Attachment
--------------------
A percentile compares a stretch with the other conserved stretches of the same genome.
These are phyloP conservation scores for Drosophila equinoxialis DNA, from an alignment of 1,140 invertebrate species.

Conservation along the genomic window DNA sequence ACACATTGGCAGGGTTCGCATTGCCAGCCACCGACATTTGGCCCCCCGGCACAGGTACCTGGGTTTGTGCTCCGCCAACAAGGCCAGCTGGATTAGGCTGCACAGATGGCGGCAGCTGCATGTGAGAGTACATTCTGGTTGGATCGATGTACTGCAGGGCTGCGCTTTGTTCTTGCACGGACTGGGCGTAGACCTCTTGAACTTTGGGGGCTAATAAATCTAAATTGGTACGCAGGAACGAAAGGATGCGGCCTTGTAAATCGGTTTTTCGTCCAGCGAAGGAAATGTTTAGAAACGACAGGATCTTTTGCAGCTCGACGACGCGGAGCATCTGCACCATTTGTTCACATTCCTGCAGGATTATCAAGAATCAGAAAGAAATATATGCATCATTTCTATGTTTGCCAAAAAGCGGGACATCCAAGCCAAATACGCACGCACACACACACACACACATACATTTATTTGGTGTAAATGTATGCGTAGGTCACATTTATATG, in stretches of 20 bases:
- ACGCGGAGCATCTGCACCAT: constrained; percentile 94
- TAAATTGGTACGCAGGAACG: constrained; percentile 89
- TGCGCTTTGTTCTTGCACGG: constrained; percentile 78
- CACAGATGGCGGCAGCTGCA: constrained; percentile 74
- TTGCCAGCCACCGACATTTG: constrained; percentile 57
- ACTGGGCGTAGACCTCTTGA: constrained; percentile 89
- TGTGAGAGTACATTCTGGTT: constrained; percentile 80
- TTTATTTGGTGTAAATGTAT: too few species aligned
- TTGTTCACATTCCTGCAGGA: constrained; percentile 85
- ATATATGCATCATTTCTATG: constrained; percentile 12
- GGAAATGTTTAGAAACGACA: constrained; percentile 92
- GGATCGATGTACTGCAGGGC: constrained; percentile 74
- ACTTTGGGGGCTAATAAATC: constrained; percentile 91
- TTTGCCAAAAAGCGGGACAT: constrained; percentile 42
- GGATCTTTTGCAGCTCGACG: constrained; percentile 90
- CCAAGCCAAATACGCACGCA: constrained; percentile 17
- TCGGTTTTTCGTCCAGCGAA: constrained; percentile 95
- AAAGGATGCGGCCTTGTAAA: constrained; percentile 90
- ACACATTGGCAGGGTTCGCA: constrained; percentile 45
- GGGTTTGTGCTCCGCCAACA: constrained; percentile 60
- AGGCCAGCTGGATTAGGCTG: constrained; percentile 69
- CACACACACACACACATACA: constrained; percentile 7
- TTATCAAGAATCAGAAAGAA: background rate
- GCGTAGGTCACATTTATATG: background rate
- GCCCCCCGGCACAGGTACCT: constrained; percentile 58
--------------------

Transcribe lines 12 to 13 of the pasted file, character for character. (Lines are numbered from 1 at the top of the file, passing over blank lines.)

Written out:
- TTGTTCACATTCCTGCAGGA: constrained; percentile 85
- ATATATGCATCATTTCTATG: constrained; percentile 12